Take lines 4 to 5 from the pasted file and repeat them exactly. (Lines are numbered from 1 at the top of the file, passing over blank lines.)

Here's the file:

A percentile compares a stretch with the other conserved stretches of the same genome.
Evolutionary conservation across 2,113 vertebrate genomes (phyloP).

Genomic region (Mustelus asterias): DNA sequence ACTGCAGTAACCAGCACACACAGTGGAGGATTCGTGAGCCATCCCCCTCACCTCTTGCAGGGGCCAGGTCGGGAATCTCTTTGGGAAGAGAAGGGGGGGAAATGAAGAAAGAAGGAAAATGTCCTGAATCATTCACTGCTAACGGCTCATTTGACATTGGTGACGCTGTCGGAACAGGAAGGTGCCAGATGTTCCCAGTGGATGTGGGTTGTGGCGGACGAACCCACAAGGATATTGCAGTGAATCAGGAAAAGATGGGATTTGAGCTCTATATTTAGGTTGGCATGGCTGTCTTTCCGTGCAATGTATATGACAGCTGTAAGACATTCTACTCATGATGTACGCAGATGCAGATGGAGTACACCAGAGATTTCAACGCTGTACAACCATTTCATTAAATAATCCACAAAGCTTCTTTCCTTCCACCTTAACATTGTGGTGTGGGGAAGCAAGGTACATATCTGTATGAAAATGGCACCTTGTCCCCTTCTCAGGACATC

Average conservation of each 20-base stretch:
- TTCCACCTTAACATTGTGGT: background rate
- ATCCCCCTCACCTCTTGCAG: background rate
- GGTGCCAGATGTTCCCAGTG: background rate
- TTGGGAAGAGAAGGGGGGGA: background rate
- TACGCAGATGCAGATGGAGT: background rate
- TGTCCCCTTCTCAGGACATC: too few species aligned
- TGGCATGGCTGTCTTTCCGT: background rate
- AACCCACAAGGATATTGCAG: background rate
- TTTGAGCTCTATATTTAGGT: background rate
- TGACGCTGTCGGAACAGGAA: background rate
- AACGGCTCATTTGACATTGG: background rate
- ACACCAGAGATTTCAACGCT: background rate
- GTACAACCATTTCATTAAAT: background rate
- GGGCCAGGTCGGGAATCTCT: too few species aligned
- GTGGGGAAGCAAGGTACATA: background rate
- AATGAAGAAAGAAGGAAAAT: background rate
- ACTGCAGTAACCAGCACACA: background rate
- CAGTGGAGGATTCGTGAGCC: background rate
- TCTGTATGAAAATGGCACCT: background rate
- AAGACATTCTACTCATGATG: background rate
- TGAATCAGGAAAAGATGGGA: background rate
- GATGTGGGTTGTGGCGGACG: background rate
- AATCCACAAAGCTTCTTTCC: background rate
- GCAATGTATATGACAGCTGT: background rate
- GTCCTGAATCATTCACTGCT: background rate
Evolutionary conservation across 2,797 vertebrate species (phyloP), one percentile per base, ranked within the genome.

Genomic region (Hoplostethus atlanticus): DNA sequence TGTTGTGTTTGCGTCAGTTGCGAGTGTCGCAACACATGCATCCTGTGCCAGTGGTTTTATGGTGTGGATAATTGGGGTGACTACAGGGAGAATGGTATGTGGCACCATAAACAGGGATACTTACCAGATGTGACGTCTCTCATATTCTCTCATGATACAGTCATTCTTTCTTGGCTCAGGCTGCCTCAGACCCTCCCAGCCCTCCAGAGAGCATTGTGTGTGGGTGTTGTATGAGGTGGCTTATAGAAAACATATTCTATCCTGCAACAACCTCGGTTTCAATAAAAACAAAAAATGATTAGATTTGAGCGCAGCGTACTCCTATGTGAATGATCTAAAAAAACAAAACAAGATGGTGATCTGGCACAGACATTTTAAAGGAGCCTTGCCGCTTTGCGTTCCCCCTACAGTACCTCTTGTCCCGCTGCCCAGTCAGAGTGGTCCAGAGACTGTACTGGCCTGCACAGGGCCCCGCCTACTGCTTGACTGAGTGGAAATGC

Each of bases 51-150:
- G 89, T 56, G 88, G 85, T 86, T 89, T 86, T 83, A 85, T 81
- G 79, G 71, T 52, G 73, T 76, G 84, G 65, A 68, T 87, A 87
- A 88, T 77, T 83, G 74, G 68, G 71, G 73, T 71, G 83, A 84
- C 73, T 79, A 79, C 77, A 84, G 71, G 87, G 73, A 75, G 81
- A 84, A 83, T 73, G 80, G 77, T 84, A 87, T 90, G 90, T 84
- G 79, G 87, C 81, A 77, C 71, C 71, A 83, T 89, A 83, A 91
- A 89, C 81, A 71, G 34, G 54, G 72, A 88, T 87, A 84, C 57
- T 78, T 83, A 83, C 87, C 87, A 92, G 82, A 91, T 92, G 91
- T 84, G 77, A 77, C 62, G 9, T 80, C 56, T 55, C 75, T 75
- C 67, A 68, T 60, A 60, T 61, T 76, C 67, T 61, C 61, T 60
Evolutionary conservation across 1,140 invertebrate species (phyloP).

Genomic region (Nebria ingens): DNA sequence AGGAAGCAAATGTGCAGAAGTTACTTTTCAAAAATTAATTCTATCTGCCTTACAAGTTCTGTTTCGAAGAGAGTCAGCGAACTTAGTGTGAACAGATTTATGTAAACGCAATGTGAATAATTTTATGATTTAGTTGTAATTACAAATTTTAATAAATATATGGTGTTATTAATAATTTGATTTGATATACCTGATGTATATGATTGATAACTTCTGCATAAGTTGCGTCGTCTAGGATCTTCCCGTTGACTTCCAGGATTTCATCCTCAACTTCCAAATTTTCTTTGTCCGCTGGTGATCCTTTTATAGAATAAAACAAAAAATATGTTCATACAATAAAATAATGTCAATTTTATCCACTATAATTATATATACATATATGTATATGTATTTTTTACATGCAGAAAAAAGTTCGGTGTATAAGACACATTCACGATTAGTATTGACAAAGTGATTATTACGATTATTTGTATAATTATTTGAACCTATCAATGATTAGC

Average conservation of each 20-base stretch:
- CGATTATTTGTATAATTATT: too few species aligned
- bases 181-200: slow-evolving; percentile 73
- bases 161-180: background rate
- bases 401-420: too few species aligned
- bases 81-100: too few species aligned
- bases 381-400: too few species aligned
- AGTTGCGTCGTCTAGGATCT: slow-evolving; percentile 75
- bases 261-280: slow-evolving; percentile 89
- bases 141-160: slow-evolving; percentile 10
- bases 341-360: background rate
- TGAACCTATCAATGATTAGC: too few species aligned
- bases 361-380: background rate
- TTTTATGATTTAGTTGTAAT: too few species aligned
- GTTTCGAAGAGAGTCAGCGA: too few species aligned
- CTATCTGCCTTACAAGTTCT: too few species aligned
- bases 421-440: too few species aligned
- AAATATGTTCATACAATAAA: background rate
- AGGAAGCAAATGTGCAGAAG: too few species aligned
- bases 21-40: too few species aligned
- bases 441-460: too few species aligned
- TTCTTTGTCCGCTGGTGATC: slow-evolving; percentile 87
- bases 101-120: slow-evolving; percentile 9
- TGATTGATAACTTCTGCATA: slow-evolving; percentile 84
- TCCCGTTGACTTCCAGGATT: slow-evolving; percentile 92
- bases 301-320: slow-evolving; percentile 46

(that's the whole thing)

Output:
Average conservation of each 20-base stretch:
- TTCCACCTTAACATTGTGGT: background rate